The argument of Nestorius, who abused this passage to prove that it is not one and the same Christ who is God and man, may be easily refuted. He reasoned thus: the Son of God dwelt in the flesh, as in a temple; therefore the natures are distinct, so that the same person was not God and man. But this argument might be applied to men; for it will follow that it is not one man whose soul dwells in the body as in a tabernacle; and, therefore, it is folly to torture this form of expression for the purpose of taking away the unity of Person in Christ. It ought to be observed, that our bodies also are called temples of God, (1 Corinthians 3:16, and 1 Corinthians 6:19; 2 Corinthians 6:16) but it is in a different sense, namely, because God dwells in us by the power and grace of his Spirit; but in Christ the fullness of the Godhead dwells bodily, so that he is truly God manifested in flesh, (1 Timothy 3:16.)
I will raise it up again. Here Christ claims for himself the glory of his resurrection, though, in many passages of Scripture, it is declared to be the work of God the Father. But these two statements perfectly agree with each other; for, in order to give us exalted conceptions of the power of God, Scripture expressly ascribes to the Father that he raised up his Son from the dead; but here, Christ in a special manner asserts his own Divinity. And Paul reconciles both.
If the Spirit of Him, that raised up Jesus from the dead dwell in you, he that raised up Christ from the dead shall also quicken your mortal bodies by his Spirit that dwelleth in you,
While he makes the Spirit the Author of the resurrection, he calls Him indiscriminately sometimes the Spirit of Christ, and sometimes the Spirit of the Father.
20. Forty and six years. The computation of Daniel agrees with this passage, (Daniel 9:25;) for he reckons seven weeks, which make Forty-nine years; but, before the last of these weeks had ended, the temple was finished. The time described in the history of Ezra is much shorter; but, though it has some appearance of contradiction, it is not at all at variance with the words of the Prophet. For, when the sanctuary had been reared, before the building of the temple was completed, they began to offer sacrifices. The work was afterwards stopped for a long time through the indolence of the people, as plainly appears from the complaints of the Prophet Haggai 1:4; for he severely reproves the Jews for being too earnestly engaged in building their private dwellings, while they left the Temple of God in an unfinished state.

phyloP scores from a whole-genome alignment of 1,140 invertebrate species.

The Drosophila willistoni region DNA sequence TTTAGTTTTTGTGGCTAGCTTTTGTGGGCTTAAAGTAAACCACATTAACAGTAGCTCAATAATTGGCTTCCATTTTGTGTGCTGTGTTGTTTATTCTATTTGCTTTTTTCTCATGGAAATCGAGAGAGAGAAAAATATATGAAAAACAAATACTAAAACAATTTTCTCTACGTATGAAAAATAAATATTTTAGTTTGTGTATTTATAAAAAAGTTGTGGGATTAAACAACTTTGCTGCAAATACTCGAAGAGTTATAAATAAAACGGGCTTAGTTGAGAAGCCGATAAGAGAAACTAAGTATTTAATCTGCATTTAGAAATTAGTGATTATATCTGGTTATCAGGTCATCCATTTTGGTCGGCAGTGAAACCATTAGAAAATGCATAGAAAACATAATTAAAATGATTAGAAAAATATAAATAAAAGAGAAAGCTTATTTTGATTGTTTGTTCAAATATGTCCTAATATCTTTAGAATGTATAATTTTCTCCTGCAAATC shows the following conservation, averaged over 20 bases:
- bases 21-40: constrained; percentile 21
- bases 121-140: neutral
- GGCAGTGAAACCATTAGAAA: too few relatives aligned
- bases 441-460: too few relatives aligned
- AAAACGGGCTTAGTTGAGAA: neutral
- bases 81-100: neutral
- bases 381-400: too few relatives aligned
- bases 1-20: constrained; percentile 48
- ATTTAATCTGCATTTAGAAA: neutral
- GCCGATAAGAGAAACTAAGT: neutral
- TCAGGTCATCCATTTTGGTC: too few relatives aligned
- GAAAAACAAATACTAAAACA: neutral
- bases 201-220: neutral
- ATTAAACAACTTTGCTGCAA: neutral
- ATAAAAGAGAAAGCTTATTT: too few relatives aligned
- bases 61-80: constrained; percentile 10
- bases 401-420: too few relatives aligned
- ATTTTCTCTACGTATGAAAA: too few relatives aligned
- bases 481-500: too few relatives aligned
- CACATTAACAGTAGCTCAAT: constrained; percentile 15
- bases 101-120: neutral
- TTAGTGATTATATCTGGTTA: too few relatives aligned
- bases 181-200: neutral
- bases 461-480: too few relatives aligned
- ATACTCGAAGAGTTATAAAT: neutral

But why does he mention that temple which had been destroyed by Herod about forty years before that time? For the temple which they had at that time, though it had been built with great magnificence and at a vast expense, had been completed by Herod, contrary to the expectation of men, as is related by Josephus, (Ant. Book 15. chapter 11.) I think it probable that this new building of the temple was reckoned as if the ancient temple had always remained in its original condition, that it might be regarded with greater veneration; and that they spoke in the usual and ordinary manner, that their fathers, with the greatest difficulty, had scarcely built the temple in Forty-six, years.
This reply shows plainly enough what was their intention in asking a sign; for if they had been ready to obey, with reverence, a Prophet sent by God, they would not have so disdainfully rejected what he had said to them about the confirmation of his office. They wish to have some testimony of divine power, and yet they receive nothing which does not correspond to the feeble capacity of man. Thus the Papists in the present day demand miracles, not that they would give way to the power of God, (for it is a settled principle with them to prefer men to God, and not to move a hair's breadth from what they have received by custom and usage;) but that they may not appear to have no reason for rebelling against God, they hold out this excuse as a cloak for their obstinacy. In such a manner do the minds of unbelievers storm in them with blind impetuosity, that they desire to have the hand of God exhibited to them and yet do not wish that it should be divine.
When therefore he was risen from the dead. This recollection was similar to the former, which the Evangelist lately mentioned, (verse 17.) The Evangelist did not understand Christ when he said this; but the doctrine, which appeared to have been useless, and to have vanished into air, afterwards produced fruit in its own time. Although, therefore, many of the actions and sayings of our Lord are obscure for a time, we must not give them up in despair, or despise that which we do not all at once understand. 2 We ought to observe the connection of the words, that they believed the Scripture, and the word which Jesus had spoken; for the Evangelist means that, by comparing the Scripture with the word of Christ, they were aided in making progress in faith.